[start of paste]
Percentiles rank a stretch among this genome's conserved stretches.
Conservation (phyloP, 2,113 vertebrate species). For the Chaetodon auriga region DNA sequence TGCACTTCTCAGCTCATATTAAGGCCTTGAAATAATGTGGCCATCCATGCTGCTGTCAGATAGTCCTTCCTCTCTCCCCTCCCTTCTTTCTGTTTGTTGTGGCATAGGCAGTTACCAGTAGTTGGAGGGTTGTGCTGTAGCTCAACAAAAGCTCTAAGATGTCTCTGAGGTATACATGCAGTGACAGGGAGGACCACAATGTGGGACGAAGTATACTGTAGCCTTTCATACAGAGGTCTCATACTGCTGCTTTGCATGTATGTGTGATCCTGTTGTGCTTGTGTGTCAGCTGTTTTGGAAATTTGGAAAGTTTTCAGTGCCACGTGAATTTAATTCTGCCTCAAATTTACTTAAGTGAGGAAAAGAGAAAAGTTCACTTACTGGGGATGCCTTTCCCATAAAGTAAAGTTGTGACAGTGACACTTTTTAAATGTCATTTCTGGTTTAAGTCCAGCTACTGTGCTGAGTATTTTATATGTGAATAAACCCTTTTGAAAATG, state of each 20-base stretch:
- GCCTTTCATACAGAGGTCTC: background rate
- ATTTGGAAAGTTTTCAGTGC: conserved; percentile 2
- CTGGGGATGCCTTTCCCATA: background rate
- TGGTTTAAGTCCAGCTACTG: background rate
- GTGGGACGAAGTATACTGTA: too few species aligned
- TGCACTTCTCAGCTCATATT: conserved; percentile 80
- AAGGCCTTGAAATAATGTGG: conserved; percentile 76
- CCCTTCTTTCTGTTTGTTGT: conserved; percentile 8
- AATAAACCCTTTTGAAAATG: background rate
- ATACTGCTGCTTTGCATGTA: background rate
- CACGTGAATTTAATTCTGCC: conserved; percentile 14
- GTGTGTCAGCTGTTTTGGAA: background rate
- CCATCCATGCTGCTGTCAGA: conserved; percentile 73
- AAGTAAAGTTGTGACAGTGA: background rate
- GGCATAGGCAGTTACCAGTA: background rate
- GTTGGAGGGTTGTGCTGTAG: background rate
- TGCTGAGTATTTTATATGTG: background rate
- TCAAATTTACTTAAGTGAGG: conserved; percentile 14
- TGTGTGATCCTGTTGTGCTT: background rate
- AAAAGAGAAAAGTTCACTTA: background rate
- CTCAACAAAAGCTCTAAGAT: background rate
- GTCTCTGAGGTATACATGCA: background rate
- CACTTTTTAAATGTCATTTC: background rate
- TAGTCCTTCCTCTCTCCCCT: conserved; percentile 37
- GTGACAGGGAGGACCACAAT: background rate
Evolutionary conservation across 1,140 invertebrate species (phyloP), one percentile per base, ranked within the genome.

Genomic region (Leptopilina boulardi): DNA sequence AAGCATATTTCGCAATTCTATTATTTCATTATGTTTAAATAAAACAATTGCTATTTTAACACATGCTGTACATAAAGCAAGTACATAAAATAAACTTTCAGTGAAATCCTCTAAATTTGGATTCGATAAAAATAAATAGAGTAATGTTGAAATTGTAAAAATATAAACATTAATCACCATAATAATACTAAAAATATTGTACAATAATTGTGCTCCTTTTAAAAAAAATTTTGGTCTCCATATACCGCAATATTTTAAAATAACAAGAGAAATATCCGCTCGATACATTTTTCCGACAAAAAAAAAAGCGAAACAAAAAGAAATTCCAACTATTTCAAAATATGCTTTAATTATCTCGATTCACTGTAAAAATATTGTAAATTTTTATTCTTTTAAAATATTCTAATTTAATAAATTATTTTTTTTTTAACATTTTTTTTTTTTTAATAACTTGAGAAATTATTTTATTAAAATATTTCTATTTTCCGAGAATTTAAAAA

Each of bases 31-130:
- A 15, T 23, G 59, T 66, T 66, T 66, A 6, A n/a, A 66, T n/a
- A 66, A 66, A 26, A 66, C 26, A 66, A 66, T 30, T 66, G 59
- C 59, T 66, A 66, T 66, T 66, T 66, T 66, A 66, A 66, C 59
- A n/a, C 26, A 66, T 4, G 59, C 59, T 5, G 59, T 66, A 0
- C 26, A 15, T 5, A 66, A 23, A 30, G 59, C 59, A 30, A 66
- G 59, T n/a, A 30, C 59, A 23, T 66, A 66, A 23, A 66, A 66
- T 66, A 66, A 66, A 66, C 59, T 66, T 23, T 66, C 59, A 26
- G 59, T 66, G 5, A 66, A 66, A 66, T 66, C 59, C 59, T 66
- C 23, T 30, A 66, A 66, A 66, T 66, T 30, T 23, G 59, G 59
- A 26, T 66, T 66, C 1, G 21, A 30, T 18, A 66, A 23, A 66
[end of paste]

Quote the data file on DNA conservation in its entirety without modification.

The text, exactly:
Percentiles rank a stretch among this genome's conserved stretches.
Conservation (phyloP, 2,113 vertebrate species). For the Chaetodon auriga region DNA sequence TGCACTTCTCAGCTCATATTAAGGCCTTGAAATAATGTGGCCATCCATGCTGCTGTCAGATAGTCCTTCCTCTCTCCCCTCCCTTCTTTCTGTTTGTTGTGGCATAGGCAGTTACCAGTAGTTGGAGGGTTGTGCTGTAGCTCAACAAAAGCTCTAAGATGTCTCTGAGGTATACATGCAGTGACAGGGAGGACCACAATGTGGGACGAAGTATACTGTAGCCTTTCATACAGAGGTCTCATACTGCTGCTTTGCATGTATGTGTGATCCTGTTGTGCTTGTGTGTCAGCTGTTTTGGAAATTTGGAAAGTTTTCAGTGCCACGTGAATTTAATTCTGCCTCAAATTTACTTAAGTGAGGAAAAGAGAAAAGTTCACTTACTGGGGATGCCTTTCCCATAAAGTAAAGTTGTGACAGTGACACTTTTTAAATGTCATTTCTGGTTTAAGTCCAGCTACTGTGCTGAGTATTTTATATGTGAATAAACCCTTTTGAAAATG, state of each 20-base stretch:
- GCCTTTCATACAGAGGTCTC: background rate
- ATTTGGAAAGTTTTCAGTGC: conserved; percentile 2
- CTGGGGATGCCTTTCCCATA: background rate
- TGGTTTAAGTCCAGCTACTG: background rate
- GTGGGACGAAGTATACTGTA: too few species aligned
- TGCACTTCTCAGCTCATATT: conserved; percentile 80
- AAGGCCTTGAAATAATGTGG: conserved; percentile 76
- CCCTTCTTTCTGTTTGTTGT: conserved; percentile 8
- AATAAACCCTTTTGAAAATG: background rate
- ATACTGCTGCTTTGCATGTA: background rate
- CACGTGAATTTAATTCTGCC: conserved; percentile 14
- GTGTGTCAGCTGTTTTGGAA: background rate
- CCATCCATGCTGCTGTCAGA: conserved; percentile 73
- AAGTAAAGTTGTGACAGTGA: background rate
- GGCATAGGCAGTTACCAGTA: background rate
- GTTGGAGGGTTGTGCTGTAG: background rate
- TGCTGAGTATTTTATATGTG: background rate
- TCAAATTTACTTAAGTGAGG: conserved; percentile 14
- TGTGTGATCCTGTTGTGCTT: background rate
- AAAAGAGAAAAGTTCACTTA: background rate
- CTCAACAAAAGCTCTAAGAT: background rate
- GTCTCTGAGGTATACATGCA: background rate
- CACTTTTTAAATGTCATTTC: background rate
- TAGTCCTTCCTCTCTCCCCT: conserved; percentile 37
- GTGACAGGGAGGACCACAAT: background rate
Evolutionary conservation across 1,140 invertebrate species (phyloP), one percentile per base, ranked within the genome.

Genomic region (Leptopilina boulardi): DNA sequence AAGCATATTTCGCAATTCTATTATTTCATTATGTTTAAATAAAACAATTGCTATTTTAACACATGCTGTACATAAAGCAAGTACATAAAATAAACTTTCAGTGAAATCCTCTAAATTTGGATTCGATAAAAATAAATAGAGTAATGTTGAAATTGTAAAAATATAAACATTAATCACCATAATAATACTAAAAATATTGTACAATAATTGTGCTCCTTTTAAAAAAAATTTTGGTCTCCATATACCGCAATATTTTAAAATAACAAGAGAAATATCCGCTCGATACATTTTTCCGACAAAAAAAAAAGCGAAACAAAAAGAAATTCCAACTATTTCAAAATATGCTTTAATTATCTCGATTCACTGTAAAAATATTGTAAATTTTTATTCTTTTAAAATATTCTAATTTAATAAATTATTTTTTTTTTAACATTTTTTTTTTTTTAATAACTTGAGAAATTATTTTATTAAAATATTTCTATTTTCCGAGAATTTAAAAA

Each of bases 31-130:
- A 15, T 23, G 59, T 66, T 66, T 66, A 6, A n/a, A 66, T n/a
- A 66, A 66, A 26, A 66, C 26, A 66, A 66, T 30, T 66, G 59
- C 59, T 66, A 66, T 66, T 66, T 66, T 66, A 66, A 66, C 59
- A n/a, C 26, A 66, T 4, G 59, C 59, T 5, G 59, T 66, A 0
- C 26, A 15, T 5, A 66, A 23, A 30, G 59, C 59, A 30, A 66
- G 59, T n/a, A 30, C 59, A 23, T 66, A 66, A 23, A 66, A 66
- T 66, A 66, A 66, A 66, C 59, T 66, T 23, T 66, C 59, A 26
- G 59, T 66, G 5, A 66, A 66, A 66, T 66, C 59, C 59, T 66
- C 23, T 30, A 66, A 66, A 66, T 66, T 30, T 23, G 59, G 59
- A 26, T 66, T 66, C 1, G 21, A 30, T 18, A 66, A 23, A 66